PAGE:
AROUND THREE YEARS after first piloting biodegradable packaging, Louth-based food-pouch maker Foxpak Flexibles is spending millions on a rapid move towards the increasingly popular solution.
Single-use plastics have become a hot topic in recent times, with various retailers and state agencies promising to cull their use of the material and swap it for more environmentally friendly options.
Foxpak – which makes food and coffee pouches for clients like the distributor of Reece’s and the maker of Flahavan’s granola – last week announced it was investing €3 million in a plant in Collon, Co Louth. This is to provide extra production capacity to keep up with growing demand.
Speaking to Fora, marketing manager Samantha Murphy said consumer demand for compostable packaging has been fuelled by the likes of David Attenborough’s Blue Planet series, which showcased the extent of plastic pollution in the ocean.
“Everyone decided they wanted to step away from single-use plastics … all plastics came under fire. Lucky for us, when that happened we were already in the process of developing this option because we could see that that was where it was going,” she said.
About four years ago, Foxpak partnered with UK-based outfit Cafédirect – a fair trade coffee company co-founded by charity Oxfam – to manufacture a compostable coffee bag.
“That got to the stage of being certified. It actually never went any further than that because it wasn’t commercially viable at the time … Obviously the demand from consumers wasn’t as big as it is now back then,” Murphy said.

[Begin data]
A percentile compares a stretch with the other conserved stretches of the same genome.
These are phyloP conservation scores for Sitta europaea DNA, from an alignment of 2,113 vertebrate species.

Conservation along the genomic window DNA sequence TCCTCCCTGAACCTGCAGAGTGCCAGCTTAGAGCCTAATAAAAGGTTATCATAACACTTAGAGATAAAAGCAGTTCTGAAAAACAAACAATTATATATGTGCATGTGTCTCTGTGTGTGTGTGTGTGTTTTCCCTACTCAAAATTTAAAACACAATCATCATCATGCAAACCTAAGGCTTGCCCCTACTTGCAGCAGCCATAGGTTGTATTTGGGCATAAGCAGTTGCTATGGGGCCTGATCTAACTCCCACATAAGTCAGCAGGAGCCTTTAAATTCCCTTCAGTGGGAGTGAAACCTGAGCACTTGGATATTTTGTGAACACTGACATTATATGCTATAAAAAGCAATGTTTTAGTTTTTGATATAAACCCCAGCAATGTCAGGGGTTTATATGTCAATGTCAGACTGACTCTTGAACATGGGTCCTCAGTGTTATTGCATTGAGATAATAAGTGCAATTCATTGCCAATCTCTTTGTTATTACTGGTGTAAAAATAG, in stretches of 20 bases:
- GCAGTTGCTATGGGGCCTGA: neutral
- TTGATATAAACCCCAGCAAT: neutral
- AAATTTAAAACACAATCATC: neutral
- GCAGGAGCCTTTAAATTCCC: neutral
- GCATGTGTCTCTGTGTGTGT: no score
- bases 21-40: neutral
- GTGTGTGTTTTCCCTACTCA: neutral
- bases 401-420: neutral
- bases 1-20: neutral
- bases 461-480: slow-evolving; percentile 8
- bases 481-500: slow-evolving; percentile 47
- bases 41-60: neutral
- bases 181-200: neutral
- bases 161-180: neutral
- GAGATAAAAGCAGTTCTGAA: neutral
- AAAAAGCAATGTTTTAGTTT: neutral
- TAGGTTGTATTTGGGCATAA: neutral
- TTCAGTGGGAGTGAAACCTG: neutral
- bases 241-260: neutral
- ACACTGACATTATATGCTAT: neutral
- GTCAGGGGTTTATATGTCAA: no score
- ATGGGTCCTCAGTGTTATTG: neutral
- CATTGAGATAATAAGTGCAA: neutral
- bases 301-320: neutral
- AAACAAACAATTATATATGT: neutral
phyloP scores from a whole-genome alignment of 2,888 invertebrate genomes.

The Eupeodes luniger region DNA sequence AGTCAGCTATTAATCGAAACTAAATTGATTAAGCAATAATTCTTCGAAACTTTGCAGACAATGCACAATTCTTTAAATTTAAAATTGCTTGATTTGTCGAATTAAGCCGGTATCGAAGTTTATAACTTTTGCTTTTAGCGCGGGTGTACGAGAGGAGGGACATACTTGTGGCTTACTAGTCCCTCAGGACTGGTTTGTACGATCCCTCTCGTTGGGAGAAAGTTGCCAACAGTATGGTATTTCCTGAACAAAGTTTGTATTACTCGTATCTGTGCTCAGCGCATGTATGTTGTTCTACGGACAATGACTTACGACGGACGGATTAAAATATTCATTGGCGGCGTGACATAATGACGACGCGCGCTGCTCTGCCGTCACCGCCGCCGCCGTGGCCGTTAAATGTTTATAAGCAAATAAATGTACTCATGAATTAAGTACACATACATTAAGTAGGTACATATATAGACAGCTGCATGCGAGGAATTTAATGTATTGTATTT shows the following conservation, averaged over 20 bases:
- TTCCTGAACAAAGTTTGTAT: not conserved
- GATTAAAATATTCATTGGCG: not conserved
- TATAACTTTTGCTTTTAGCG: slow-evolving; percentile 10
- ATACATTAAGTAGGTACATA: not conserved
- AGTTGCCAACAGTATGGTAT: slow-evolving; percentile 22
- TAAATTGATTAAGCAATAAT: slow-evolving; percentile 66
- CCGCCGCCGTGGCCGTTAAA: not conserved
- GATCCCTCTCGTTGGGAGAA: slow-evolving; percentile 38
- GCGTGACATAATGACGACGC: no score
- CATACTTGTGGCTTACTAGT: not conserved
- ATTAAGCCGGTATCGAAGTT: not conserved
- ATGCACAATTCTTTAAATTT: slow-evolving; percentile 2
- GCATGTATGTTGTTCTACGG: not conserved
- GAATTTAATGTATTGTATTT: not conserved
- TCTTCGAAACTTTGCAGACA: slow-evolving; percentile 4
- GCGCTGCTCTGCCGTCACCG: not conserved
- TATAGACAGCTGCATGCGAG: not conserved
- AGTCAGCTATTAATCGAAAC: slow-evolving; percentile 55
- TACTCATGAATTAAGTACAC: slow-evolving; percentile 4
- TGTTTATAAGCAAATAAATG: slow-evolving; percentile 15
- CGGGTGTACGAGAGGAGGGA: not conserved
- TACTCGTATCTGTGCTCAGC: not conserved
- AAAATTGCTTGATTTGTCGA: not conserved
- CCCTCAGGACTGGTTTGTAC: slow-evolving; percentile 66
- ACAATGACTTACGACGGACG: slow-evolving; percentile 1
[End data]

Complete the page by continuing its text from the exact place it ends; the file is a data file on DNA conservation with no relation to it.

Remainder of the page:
However, the tide rapidly turned in recent years.
According to Murphy, Foxpak received just one enquiry about compostable packaging in 2017. Today, between 60% and 70% of queries each week relate to sustainable pouches.
In January, Foxpak began shipping a pouch made from plant-based materials that can be used for storing dried foods, seeds, coffee, pet food and other materials. The company has secured three more orders with further deals being processed.
The biodegradability of the bag is currently being tested by Belgian consultancy OWS, after which it will be tested at EU level.
“From what we can see in the marketplace there’s no one else at that stage yet,” said Murphy.
The multimillion-euro plant in Collon has been in the works for two years and was initially planned to deal with growing capacity constraints caused by demand for the packaging of health foods.
“There was a pick up in the health-food sector – health food and super foods – and that was our biggest sector back then … so we needed to move to a larger plant,” said Murphy.
“But it just so happened that in between all of that, this whole thing of sustainable packaging came about.”
While Foxpak is pivoting towards more sustainable solutions, it will continue to sell standard, plastic-based products – although compostable options now account for 80% of its production line, according to Murphy.
“The sustainable packaging (category) is a really new thing for both consumers and manufacturers, so there’s not a solution for everything at the minute,” Murphy said, citing limitations like a shorter shelf life.
“Rather than focusing our new product development efforts on upgrades or different ways of doing standards plastic flexibles, we’re looking at upgrades in different ways of doing sustainable options.”
According to the most recent set of accounts for Foxpak Flexibles Limited, the company was sitting on a profit of €215,919 at the end of June 2017.